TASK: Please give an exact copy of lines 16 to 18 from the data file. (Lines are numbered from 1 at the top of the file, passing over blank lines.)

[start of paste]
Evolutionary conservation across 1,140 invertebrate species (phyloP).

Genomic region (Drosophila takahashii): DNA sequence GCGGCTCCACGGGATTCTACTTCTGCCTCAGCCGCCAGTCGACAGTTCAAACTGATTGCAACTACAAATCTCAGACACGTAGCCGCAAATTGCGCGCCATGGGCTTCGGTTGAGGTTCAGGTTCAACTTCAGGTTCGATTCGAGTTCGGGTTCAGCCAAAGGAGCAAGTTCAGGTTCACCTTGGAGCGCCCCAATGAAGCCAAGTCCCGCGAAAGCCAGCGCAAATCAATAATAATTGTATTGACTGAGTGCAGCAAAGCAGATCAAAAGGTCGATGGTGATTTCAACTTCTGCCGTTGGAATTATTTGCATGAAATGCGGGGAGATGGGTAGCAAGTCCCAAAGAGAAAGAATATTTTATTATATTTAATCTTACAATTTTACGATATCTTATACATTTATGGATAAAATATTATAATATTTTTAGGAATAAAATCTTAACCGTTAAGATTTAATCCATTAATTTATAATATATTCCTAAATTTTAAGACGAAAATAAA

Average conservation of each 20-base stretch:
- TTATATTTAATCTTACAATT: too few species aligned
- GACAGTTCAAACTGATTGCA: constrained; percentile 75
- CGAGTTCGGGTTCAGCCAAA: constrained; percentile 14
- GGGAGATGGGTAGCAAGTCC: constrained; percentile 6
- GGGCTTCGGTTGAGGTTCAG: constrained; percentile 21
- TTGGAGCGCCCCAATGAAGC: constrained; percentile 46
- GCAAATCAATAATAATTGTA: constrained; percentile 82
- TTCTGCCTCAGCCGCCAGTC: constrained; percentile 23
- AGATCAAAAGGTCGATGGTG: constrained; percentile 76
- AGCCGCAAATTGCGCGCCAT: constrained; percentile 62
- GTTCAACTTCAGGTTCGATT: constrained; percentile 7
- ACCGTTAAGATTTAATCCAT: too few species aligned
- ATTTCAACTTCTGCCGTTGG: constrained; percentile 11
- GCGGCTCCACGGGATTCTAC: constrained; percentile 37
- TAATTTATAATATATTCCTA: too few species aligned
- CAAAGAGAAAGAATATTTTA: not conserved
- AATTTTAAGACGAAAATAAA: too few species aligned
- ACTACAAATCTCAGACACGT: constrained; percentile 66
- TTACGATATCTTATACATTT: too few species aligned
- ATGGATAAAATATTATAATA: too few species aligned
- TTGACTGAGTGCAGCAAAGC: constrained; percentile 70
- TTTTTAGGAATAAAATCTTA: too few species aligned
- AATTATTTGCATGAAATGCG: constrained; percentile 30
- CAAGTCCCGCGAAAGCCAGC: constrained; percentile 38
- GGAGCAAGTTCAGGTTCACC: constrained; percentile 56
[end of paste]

- ATTTCAACTTCTGCCGTTGG: constrained; percentile 11
- GCGGCTCCACGGGATTCTAC: constrained; percentile 37
- TAATTTATAATATATTCCTA: too few species aligned